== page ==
x Abu Dhabi, UAEThursday 20 July 2017

16. An invitation to dinner with Queen Elizabeth in Abu Dhabi, 1979

To mark the nation's 40th anniversary, we feature 40 historic objects.

Visit <a href=40@40 for videos documenting the stories behind many of the historic objects in this series." src="/image/policy:1.393482:1499558131/image/jpeg.jpg?f=16x9&w=1024&$p$f$w=2589da4" srcset=" /image/policy:1.393482:1499558131/image/jpeg.jpg?f=16x9&w=700&$p$f$w=15b47cd 700w, /image/policy:1.393482:1499558131/image/jpeg.jpg?f=16x9&w=940&$p$f$w=14a127f 940w, /image/policy:1.393482:1499558131/image/jpeg.jpg?f=16x9&w=1024&$p$f$w=2589da4 1024w" class="img-responsive full-width"/>
Visit 40@40 for videos documenting the stories behind many of the historic objects in this series.
Britain's formal links with what is now the UAE began with a series of treaties in the 19th century, which established the region as an imperial protectorate, whose foreign affairs were determined from London.
When Queen Elizabeth sailed into Abu Dhabi on board the royal yacht Britannia in February 1979, it was not just the first state visit by a British monarch, but also confirmation that, with the creation of the UAE federation eight years earlier, the relationship between the two countries had changed.
But it was also an indication of the deep friendship between the rulers of Britain and the Emirates. "Most striking was the time she spent with His Highness Sheikh Zayed and with others from the ruling family," says Dominic Jermey, the current British ambassador to the UAE.
"The queen had a private meeting with Sheikha Fatima, which she greatly enjoyed and one of the reasons why she returned in 2010 was to have another private audience with Sheikha Fatima."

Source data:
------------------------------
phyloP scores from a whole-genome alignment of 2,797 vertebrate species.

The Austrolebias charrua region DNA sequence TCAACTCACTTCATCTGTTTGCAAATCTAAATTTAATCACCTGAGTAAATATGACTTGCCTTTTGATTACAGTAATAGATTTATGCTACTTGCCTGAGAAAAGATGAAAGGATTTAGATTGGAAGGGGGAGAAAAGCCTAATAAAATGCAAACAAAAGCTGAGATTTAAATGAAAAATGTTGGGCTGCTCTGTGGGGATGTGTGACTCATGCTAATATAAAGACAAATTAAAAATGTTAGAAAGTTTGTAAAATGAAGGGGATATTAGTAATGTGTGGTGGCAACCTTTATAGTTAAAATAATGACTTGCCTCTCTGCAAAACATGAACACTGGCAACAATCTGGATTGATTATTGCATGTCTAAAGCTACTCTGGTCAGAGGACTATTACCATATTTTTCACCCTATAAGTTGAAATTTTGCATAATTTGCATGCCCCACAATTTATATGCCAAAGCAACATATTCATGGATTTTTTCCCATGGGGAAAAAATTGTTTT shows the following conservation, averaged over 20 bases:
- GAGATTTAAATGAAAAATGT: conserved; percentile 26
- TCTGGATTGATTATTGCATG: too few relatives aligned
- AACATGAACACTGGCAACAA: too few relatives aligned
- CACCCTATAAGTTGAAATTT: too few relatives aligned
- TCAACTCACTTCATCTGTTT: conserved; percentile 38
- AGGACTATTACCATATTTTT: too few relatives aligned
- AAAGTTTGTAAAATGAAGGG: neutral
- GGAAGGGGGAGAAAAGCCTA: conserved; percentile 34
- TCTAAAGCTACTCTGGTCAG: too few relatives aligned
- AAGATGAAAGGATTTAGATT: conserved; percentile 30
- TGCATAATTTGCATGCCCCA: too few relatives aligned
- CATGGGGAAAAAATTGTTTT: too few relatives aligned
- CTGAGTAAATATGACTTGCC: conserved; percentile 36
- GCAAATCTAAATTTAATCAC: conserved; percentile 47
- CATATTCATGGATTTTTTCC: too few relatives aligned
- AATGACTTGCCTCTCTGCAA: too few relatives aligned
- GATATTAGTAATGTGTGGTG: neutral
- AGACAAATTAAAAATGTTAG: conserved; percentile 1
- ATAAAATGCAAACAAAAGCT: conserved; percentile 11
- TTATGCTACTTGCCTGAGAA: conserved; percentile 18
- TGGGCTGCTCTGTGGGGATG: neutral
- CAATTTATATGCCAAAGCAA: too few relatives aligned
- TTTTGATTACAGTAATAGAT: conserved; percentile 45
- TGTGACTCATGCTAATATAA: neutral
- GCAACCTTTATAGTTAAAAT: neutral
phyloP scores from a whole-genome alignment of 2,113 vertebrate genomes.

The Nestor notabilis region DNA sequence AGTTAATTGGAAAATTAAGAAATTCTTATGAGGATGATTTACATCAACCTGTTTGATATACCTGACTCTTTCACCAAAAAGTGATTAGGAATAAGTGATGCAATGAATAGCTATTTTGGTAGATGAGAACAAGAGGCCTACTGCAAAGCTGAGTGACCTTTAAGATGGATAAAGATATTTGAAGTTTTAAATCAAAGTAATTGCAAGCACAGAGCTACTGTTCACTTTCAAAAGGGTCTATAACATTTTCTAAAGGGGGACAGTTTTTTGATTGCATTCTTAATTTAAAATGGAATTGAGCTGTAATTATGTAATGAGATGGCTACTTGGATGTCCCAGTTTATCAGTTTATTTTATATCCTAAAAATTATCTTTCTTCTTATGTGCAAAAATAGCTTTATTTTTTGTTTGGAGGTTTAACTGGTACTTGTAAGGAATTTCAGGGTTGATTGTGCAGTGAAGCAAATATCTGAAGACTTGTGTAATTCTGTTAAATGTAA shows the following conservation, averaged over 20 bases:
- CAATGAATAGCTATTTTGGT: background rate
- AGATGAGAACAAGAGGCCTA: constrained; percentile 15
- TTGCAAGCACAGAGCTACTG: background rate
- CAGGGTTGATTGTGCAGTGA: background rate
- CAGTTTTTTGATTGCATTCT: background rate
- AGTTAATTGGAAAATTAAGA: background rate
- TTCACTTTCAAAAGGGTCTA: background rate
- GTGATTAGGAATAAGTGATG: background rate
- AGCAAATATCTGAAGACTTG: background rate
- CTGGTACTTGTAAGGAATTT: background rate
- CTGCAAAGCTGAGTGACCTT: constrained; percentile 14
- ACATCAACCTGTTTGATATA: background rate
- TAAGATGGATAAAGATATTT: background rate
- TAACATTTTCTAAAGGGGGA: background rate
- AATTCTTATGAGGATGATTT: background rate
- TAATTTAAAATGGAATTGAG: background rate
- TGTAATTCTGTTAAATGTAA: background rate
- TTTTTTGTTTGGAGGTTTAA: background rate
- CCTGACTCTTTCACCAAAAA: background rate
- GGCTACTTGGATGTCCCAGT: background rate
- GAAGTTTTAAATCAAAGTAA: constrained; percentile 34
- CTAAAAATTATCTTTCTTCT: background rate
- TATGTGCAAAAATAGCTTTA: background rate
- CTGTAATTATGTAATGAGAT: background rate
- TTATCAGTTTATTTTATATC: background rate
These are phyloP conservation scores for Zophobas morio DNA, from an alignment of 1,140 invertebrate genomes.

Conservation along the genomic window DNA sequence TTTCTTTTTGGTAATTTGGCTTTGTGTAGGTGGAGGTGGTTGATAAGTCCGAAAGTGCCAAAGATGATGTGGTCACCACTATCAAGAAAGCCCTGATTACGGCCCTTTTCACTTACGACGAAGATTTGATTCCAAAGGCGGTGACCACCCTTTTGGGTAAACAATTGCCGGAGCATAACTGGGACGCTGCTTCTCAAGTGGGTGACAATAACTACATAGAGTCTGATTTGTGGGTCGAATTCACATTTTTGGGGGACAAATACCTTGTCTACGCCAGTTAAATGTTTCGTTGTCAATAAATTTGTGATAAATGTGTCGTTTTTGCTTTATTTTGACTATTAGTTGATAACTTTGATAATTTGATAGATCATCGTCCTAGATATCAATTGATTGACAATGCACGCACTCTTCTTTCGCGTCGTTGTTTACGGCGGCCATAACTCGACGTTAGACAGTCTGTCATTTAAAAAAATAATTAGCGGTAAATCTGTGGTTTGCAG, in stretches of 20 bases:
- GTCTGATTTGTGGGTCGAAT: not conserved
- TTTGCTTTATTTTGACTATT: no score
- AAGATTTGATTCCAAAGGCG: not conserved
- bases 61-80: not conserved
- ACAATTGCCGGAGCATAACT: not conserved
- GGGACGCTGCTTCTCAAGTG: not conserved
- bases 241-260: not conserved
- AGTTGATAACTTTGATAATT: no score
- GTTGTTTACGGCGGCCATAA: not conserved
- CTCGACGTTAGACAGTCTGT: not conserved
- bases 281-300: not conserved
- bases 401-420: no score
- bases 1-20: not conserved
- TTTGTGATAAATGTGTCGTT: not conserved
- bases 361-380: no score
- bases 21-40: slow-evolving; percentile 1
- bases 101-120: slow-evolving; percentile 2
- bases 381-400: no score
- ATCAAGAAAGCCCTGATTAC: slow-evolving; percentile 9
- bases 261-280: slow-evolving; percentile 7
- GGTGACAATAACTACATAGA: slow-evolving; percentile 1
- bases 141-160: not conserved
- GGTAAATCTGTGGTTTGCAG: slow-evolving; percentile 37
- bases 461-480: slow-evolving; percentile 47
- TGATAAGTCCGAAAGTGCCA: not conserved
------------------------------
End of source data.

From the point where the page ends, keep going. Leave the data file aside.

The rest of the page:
Elizabeth spent three days in the country, sailing from Abu Dhabi to Dubai, opening a number of projects, meeting the British and local communities and hosting a reception on Britannia, for which the official invitation is shown here.
The ambassador takes up the story: "There was a dinner first - it was a state banquet - which was Her Majesty's way of returning the hospitality of Sheikh Zayed and the other Rulers.
"This was an enormous affair. It had representatives from all the ruling families, from the military, from across the Government as well many people from the British community.
"After the banquet, Sheikh Zayed retired and there was a reception for an even larger group of people. So this was entertainment on a grand scale."
As ambassador, Jermey's responsibilities include more than 100,000 British citizens now living in the country. "Some of them have been here for 50, 60 years," he says.
"They are as much a part of the history of the UAE as the British community is part of the future of the UAE."